An opportunity to kickstart PNG economy

Rowan Callick The Australian

THE Bougainville mine's development was fast-tracked by the Australian government.

This occured when pressure built at the UN for Canberra to grant early independence to Papua New Guinea.

The mine was intended to provide the new nation with solid income in addition to aid.

In the 17 years from 1972 to 1989, it contributed about 44 per cent of PNG's exports, about 17 per cent of the government's revenue, and 10 per cent of PNG's gross domestic product. It employed 2800 people.

The mine had been built by Rio Tinto in the face of landowner opposition. Women -- through whom land in much of Bougainville is inherited -- lay down in front of bulldozers.

It took until 1980 for the original compensation package to be signed with 600 families.

PNG's decentralisation to 20 provincial governments resulted from Bougainville's threat to pull of PNG in 1976, a fortnight before Australia was due to declare it independent -- threatening to rob the new state of its main income earner.

But deals were done, royalties were offered, the mine was built, and it contributed substantially towards Bougainville acquiring the highest living standard in PNG. The project trained a generation of tradesmen -- with 1000 completing full trade apprenticeships and 400 graduate and postgraduate studies -- who can still be encountered all over the country, running their own car workshops, working as supervisors on engineering developments, or at other mines including Ok Tedi and Porgera.

However, younger landowners felt cheated by the royalties deal, which compensated only the older generation, and the PNG government failed to seize the option to renegotiate the deal every seven years from the original 1974 agreement.

A new landowners' group emerged, which felt increasingly frustrated at being ignored. Anger spilled over into violence, and the mine was closed on May 15, 1989, after two employees died and 20 were injured. Power supplies to the mine had been cut by the felling of power pylons with explosives. The number killed in the fighting is unknown, but it probably totalled almost 1000.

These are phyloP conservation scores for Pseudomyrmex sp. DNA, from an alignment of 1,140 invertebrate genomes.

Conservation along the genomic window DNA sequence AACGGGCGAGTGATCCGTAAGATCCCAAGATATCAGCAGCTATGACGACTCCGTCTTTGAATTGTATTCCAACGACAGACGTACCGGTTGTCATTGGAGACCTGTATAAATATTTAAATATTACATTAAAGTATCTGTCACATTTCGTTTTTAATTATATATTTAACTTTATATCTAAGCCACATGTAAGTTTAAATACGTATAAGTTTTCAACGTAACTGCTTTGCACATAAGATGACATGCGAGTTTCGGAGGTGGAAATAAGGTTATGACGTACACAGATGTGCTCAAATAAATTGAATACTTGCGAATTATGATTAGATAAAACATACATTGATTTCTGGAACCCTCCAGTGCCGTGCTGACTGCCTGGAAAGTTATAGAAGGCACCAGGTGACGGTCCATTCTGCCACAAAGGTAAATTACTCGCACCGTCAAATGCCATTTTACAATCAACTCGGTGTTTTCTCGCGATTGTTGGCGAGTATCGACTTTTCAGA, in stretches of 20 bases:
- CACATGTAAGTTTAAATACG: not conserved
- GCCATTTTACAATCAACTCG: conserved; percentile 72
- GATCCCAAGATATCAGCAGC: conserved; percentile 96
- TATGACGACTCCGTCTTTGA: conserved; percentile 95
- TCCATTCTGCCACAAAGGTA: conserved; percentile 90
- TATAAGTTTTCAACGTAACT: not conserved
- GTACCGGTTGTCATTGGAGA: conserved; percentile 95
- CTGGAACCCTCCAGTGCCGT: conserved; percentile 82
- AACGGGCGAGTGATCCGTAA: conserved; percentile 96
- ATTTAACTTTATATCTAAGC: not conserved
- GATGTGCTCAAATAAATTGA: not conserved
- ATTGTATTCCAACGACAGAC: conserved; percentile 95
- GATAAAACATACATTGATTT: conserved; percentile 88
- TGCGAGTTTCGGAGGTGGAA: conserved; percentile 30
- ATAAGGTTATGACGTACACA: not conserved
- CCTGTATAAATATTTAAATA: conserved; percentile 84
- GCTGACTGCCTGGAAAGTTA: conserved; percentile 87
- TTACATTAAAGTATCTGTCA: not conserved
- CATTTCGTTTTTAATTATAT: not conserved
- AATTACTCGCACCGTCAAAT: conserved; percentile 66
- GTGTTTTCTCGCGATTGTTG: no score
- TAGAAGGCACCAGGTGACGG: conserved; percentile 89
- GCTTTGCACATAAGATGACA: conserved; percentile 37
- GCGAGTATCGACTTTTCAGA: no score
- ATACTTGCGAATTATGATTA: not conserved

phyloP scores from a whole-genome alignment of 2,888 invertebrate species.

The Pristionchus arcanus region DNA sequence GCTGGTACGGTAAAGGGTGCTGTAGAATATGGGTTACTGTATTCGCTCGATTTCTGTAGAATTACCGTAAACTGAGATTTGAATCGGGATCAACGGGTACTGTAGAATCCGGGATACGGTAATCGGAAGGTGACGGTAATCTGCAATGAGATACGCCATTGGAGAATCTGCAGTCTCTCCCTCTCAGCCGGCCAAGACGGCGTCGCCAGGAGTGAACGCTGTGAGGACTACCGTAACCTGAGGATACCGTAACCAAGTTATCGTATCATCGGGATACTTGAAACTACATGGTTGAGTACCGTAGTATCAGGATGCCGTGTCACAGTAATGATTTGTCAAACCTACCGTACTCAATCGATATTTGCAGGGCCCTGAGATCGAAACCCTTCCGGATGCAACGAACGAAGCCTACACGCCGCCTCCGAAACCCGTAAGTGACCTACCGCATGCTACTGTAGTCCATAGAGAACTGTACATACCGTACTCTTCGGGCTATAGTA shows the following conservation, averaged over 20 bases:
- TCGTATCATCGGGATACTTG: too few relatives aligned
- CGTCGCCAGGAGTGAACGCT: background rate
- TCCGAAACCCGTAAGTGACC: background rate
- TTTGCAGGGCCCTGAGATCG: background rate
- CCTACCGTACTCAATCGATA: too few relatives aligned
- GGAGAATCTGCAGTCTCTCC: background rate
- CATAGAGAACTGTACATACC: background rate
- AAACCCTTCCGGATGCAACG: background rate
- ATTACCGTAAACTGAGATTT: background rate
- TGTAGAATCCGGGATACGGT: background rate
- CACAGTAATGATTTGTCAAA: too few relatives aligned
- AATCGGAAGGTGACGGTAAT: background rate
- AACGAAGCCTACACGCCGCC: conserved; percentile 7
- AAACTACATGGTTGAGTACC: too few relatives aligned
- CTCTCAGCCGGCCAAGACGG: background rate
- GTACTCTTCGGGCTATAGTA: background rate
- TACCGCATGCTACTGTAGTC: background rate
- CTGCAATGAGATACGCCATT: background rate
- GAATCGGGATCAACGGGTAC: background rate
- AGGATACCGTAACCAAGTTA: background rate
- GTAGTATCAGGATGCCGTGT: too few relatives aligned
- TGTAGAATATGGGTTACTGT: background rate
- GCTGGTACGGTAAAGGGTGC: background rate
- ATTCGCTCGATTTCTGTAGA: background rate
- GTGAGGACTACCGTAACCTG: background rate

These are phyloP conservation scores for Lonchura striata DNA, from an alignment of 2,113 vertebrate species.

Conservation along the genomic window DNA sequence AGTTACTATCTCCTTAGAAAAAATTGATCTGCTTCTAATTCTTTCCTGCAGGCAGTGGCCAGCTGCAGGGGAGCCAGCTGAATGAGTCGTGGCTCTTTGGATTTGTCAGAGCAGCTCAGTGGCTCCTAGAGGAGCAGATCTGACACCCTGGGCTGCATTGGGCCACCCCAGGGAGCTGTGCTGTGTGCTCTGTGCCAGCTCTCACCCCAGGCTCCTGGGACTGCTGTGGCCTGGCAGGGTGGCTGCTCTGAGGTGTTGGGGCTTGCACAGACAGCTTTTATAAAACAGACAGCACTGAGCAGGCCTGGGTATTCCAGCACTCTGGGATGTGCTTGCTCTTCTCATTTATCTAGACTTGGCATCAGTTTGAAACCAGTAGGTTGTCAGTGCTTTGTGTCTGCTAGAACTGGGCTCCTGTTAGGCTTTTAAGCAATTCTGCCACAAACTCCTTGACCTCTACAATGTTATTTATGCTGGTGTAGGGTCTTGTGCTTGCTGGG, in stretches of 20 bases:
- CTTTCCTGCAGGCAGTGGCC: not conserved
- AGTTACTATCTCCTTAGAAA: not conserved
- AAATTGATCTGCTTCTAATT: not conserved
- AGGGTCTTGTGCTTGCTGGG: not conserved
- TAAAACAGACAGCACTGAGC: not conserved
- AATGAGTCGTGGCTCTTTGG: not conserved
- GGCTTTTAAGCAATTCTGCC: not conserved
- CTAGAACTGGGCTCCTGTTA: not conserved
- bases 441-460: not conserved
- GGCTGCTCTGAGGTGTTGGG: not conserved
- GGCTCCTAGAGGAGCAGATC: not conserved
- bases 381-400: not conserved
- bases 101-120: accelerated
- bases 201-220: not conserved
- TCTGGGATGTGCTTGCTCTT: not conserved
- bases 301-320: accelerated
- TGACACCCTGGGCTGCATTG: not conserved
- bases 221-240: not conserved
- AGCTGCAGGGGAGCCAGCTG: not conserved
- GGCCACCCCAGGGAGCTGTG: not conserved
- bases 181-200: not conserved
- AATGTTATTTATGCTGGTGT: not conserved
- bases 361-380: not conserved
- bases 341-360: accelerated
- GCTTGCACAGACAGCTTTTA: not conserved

Many more died as a result of the collapse of infrastructure and of health services.

In 1990 a ceasefire began, which has largely held since. A deal was eventually signed providing for a withdrawal of PNG soldiers, a peace monitoring group, and ultimately greater autonomy, and a referendum on independence between 2015-20.

New governments, responsible for all activities except defence and foreign affairs, have since been elected, which have favoured reopening the mine, with the Bougainville economy struggling.

Before the 10-year civil war, it was not only the mine that was booming.

Large investments were pouring into agriculture, especially cocoa, benefiting from the island's fertile soil.

But the manner of the mine's closure left lingering doubts in the minds of would-be investors.

Reopening the mine would restore confidence to the rest of the economy too, underlining that Bougainville is back and open for business.

John Momis, the new President of Bougainville, says the mine "will kickstart developments".

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